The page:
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I have a customer table (8 million records or so) and I want to set each customer record with the value of the latest order date from the orders table.

I'm in a replication environment, so I don't want to update records needlessly by setting nulls to nulls and dates to the same date.

Here's the table layout (vastly simplified);

CREATE TABLE "rhiner"."customer" (
    "Customer_id" integer NOT NULL DEFAULT global autoincrement,
    "Last_order_date" date NULL,
    PRIMARY KEY ( "Customer_id" )

CREATE TABLE "rhiner"."orders" (
        "order_id" integer NOT NULL DEFAULT global autoincrement,
    "order_date" date NULL,
    "customer_id" integer NULL,
    PRIMARY KEY ( "order_id" )

ALTER TABLE "rhiner"."orders" 
    ADD NOT NULL FOREIGN KEY "customer" ( "customer_id" ) 
    REFERENCES "rhiner"."customer" ( "Customer_id" );

Here's what I want to to... Update only those customers that have an order on file that is later than the last recorded order date on the Customer table.

My attempt fails... well, it updates everything, but it updates EVERYTHING -- not just the records that need updating. (And it generates a bajillion replication messages needlessly.)

update rhiner.customer c
set last_order_date = 
  (select max(order_date)  
  from rhiner.orders 
  where orders.customer_id = customer.customer_id

I've tried various things to pull the max(order_date) out the subquery to use in a WHERE clause for the customer, but I've had no luck. But somehow, the results of the subquery need to be part of the where clause. Well, unless I scrap the subquery idea and do a JOIN.

Any help is appreciated!

Using SQLA, replicating via dbremote

asked 05 Mar '10, 22:53

Ron%20Hiner's gravatar image

Ron Hiner
accept rate: 9%


Well, that's one type of problem one might call a SQL Pattern - cf.

(06 Mar '10, 09:40) Volker Barth

Try this:

update customer cust
   set cust.last_order_date = dt.max_order_date
  from ( select c.customer_id, max( o.order_date ) as max_order_date
           from customer c join orders o on c.customer_id = o.customer_id
          group by c.customer_id ) dt
 where cust.customer_id = dt.customer_id
   and ( cust.last_order_date is null 
         or cust.last_order_date < dt.max_order_date )

Here's what I did to get to this statement:

I started by computing the max order date for each customer:

select c.customer_id, max( o.order_date ) as max_order_date
  from customer c 
  join orders o on c.customer_id = o.customer_id
 group by c.customer_id

Then I used this query to compose the list of customer rows that actually needed to be updated by joining the derived table (dt) back to the customer table and restricted the rows to those that have a later date (or the customer date is null).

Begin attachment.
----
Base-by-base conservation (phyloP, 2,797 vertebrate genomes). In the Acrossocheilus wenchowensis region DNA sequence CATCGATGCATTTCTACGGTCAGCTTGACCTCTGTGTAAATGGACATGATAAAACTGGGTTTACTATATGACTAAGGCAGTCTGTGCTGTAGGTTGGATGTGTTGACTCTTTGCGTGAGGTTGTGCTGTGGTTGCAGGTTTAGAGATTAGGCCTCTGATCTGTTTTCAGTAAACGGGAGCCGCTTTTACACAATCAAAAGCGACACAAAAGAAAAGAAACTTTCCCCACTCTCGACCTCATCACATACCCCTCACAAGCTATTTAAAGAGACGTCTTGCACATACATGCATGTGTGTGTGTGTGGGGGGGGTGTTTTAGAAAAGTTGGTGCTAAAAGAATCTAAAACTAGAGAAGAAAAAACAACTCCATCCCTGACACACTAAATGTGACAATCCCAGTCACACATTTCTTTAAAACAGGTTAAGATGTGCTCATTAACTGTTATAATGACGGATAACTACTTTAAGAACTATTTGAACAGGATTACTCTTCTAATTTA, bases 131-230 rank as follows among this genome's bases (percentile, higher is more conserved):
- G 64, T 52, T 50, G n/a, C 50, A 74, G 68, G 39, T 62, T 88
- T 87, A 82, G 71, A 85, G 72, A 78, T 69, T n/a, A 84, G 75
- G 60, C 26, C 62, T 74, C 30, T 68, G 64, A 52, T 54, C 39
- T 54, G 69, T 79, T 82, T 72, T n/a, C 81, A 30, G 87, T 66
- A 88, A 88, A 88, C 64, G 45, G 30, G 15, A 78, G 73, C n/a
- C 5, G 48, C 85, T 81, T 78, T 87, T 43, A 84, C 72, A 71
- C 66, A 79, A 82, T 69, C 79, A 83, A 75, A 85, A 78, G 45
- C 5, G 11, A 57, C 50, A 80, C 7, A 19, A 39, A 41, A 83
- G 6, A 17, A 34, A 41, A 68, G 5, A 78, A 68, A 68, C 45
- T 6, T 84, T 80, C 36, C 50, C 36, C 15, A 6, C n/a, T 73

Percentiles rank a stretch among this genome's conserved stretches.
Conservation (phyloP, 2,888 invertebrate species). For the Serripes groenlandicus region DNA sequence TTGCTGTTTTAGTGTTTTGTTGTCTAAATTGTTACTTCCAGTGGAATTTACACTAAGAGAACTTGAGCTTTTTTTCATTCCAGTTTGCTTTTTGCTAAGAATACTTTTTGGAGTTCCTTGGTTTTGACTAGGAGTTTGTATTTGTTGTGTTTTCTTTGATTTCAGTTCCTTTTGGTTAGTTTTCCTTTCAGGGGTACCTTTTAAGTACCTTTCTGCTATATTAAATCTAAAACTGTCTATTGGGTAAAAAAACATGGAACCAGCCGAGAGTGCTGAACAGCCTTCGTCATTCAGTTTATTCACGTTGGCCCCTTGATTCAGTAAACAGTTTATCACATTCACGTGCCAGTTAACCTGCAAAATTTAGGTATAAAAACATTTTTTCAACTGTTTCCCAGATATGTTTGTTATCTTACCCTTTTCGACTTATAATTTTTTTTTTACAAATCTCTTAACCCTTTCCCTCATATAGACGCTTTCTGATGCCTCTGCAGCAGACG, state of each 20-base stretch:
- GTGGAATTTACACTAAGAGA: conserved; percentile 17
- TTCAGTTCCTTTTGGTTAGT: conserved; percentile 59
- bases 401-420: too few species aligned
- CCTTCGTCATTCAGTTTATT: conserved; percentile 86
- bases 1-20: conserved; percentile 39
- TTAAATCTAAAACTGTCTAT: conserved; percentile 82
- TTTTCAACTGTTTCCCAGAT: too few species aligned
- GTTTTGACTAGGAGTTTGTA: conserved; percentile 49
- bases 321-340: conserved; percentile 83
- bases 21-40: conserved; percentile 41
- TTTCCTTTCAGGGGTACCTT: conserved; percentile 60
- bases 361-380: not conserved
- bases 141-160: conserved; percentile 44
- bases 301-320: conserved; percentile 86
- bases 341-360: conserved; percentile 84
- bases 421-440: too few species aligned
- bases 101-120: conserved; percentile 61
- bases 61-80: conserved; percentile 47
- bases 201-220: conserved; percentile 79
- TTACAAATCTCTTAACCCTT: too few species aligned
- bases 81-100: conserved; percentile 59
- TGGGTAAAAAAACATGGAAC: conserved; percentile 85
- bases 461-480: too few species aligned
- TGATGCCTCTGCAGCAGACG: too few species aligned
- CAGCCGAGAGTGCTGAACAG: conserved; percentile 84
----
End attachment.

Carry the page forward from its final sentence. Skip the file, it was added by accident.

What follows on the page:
A similar strategy can typically be used for most update scenarios like this one.

Note that if you update a column in a table to its same value then the server will not actually update the column but it may (depending on your version and build) cause triggers to fire, including updating any DEFAULT CURRENT TIMESTAMP (and similar) columns. If you are seeing bajillion rows being updated, I will presume that you must have something like this in your full schema.

I'm not a query expert,... so the query gurus may have a better solution?


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answered 06 Mar '10, 02:30

Mark%20Culp's gravatar image

Mark Culp
accept rate: 40%

edited 06 Mar '10, 02:35

Awesome Mark! I'm not sure what typo Glenn was referring to... but I added some parens to the where clause. where cust.customer_id = dt.customer_id and ( ( cust.last_order_date is null ) or (cust.last_order_date < dt.max_order_date ) )

(10 Mar '10, 21:51) Ron Hiner

Hah - Mark beat me to it - I was going to post the identical answer (though Mark has a small typo in his answer).

The problem you have is that you've only specified the subquery in the UPDATE statement's SET clause, and not in the query's WHERE clause - consequently you'll update every single customer tuple (as you learned). You could write this using two subqueries:

  • one in the SET clause, to give the last-order date to set the customer row to
  • a second, near-identical subquery to filter out those customers who do not need any changes.

However, as Mark has already posted, doing it over a join is easier and more efficient, since rather than nested-iteration semantics you'll compute the last-order date for every customer in one go.

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answered 06 Mar '10, 02:36

Glenn%20Paulley's gravatar image

Glenn Paulley
accept rate: 43%

thanks both Mark and Glenn! This is very cool. I never knew about this ability. The capabilities of this product continue to surprise me. And I've only been using it since it was called "Watcom SQL 2.0". I wonder if this could be used to simulate crosstabs.

(10 Mar '10, 18:55) Ron Hiner
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question asked: 05 Mar '10, 22:53

question was seen: 1,350 times

last updated: 06 Mar '10, 02:36